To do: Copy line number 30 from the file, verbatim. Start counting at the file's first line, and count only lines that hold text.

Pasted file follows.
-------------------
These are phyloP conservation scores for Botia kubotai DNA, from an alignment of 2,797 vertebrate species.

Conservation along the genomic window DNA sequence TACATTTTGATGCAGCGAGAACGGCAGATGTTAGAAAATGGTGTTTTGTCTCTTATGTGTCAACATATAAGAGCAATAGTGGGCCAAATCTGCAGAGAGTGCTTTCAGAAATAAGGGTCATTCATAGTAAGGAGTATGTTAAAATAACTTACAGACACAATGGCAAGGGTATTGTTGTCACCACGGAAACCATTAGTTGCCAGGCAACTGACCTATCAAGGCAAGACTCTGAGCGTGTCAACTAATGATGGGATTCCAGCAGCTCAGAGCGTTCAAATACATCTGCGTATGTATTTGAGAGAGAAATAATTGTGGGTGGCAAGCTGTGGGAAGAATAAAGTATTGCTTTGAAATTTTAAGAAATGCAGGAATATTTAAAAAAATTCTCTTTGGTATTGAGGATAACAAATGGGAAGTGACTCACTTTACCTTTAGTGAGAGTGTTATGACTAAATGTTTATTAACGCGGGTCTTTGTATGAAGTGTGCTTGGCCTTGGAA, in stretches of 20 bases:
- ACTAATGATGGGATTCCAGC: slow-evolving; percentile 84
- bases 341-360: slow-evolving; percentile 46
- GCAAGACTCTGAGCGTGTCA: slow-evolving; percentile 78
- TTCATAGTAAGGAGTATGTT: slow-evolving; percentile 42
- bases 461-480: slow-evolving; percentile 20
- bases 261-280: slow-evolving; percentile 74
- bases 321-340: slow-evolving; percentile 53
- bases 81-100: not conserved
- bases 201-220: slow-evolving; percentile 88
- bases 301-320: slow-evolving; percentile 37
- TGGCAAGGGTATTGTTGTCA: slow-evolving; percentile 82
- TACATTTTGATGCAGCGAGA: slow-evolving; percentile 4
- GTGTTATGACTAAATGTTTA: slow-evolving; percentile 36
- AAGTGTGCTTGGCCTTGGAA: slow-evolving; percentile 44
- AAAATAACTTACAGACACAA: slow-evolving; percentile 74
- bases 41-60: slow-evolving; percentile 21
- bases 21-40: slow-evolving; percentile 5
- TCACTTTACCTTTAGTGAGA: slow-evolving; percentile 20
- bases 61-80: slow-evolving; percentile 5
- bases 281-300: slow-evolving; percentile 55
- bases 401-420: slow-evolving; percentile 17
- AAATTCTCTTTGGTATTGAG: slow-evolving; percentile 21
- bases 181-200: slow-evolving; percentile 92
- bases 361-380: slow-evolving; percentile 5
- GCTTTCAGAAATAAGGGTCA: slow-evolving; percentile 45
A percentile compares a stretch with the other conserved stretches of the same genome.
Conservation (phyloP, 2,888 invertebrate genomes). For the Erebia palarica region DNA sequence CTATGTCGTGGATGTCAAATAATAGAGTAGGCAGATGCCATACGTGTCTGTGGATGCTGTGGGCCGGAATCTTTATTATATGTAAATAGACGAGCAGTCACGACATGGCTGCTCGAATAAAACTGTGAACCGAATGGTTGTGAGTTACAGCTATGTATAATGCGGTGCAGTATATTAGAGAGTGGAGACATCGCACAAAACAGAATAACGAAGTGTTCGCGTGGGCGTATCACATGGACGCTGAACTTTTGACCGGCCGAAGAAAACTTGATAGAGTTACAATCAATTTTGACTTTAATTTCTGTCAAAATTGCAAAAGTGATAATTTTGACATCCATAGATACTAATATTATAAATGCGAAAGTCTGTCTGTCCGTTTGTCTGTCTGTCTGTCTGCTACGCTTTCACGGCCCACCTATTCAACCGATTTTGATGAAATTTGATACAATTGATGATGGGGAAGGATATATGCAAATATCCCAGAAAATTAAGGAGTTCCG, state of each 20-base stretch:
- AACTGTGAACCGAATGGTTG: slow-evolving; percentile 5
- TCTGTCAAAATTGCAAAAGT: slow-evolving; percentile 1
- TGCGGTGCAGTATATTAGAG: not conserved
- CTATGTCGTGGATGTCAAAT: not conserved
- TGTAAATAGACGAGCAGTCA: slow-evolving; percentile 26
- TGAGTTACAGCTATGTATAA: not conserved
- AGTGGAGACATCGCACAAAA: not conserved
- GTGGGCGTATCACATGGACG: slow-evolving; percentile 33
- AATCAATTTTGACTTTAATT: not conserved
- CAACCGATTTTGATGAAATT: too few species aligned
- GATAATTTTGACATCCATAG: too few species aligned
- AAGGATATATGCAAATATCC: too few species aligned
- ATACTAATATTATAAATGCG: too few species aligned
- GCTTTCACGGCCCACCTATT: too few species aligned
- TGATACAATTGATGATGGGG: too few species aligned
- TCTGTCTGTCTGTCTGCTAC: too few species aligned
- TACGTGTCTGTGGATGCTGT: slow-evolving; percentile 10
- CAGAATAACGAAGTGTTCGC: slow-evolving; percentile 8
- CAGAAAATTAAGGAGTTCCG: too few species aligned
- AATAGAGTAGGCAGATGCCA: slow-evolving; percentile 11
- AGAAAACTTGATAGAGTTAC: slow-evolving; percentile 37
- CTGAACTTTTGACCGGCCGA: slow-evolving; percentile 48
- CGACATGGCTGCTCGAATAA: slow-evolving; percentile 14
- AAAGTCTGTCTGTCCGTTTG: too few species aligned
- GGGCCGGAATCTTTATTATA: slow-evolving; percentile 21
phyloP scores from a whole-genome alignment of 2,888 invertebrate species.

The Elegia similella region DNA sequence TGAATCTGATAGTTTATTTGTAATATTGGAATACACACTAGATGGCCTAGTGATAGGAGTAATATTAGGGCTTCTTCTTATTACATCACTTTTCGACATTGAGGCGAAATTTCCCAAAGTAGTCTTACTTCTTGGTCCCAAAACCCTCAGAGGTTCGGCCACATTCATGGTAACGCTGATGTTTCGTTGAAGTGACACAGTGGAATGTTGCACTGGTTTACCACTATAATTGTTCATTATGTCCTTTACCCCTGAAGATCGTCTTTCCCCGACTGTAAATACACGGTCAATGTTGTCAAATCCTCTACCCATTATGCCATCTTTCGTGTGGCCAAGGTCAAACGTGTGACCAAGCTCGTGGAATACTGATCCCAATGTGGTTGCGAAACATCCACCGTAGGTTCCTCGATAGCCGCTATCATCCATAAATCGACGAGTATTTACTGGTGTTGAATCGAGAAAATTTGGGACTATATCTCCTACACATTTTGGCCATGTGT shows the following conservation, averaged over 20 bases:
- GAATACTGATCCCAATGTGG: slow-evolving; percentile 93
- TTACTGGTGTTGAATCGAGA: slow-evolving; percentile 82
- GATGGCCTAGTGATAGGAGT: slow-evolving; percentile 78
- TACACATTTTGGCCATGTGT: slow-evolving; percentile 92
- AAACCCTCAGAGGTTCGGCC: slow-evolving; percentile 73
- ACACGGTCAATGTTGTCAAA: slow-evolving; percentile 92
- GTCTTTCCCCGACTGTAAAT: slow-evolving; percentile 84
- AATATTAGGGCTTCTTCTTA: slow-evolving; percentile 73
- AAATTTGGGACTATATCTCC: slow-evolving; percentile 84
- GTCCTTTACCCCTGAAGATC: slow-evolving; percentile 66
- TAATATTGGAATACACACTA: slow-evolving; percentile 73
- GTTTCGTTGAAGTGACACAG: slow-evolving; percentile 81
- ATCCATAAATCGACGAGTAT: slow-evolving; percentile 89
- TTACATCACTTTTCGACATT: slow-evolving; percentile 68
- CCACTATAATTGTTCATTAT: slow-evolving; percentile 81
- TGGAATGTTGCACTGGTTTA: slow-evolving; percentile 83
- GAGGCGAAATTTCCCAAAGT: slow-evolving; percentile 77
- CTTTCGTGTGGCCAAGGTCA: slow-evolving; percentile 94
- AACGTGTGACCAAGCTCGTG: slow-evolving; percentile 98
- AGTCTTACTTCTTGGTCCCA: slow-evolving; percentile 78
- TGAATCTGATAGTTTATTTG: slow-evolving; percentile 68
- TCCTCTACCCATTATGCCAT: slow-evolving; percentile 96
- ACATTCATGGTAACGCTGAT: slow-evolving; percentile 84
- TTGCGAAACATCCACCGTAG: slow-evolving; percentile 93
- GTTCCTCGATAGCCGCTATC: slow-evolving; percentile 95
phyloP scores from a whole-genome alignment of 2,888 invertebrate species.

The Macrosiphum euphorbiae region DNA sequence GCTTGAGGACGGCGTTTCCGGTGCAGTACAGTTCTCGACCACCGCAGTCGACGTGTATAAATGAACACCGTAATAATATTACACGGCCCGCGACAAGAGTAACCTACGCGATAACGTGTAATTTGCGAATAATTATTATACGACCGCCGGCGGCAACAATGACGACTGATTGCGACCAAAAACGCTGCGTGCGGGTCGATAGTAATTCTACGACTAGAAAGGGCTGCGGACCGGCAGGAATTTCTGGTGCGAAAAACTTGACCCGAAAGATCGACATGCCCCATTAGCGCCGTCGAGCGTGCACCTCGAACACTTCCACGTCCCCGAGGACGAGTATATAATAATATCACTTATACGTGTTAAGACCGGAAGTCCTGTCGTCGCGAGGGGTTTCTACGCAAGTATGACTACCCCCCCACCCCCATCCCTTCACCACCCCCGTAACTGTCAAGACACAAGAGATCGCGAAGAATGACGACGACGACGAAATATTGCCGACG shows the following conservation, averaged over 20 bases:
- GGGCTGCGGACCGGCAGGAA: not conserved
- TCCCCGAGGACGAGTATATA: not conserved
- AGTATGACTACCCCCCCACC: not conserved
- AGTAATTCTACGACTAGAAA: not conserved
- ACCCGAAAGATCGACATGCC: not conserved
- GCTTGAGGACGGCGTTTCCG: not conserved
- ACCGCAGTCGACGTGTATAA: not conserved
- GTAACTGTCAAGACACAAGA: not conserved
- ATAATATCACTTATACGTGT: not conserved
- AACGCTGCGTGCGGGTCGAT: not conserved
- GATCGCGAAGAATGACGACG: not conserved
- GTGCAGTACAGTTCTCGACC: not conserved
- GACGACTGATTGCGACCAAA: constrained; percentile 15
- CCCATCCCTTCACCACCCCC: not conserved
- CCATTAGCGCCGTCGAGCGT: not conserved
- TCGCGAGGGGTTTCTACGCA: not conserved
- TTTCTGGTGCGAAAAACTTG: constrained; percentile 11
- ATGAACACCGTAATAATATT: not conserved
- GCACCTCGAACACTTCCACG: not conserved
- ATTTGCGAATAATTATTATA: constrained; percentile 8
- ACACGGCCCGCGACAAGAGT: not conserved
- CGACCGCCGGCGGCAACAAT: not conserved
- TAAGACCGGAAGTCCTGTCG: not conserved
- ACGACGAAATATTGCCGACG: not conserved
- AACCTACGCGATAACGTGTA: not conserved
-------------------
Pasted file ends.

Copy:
- AACTGTGAACCGAATGGTTG: slow-evolving; percentile 5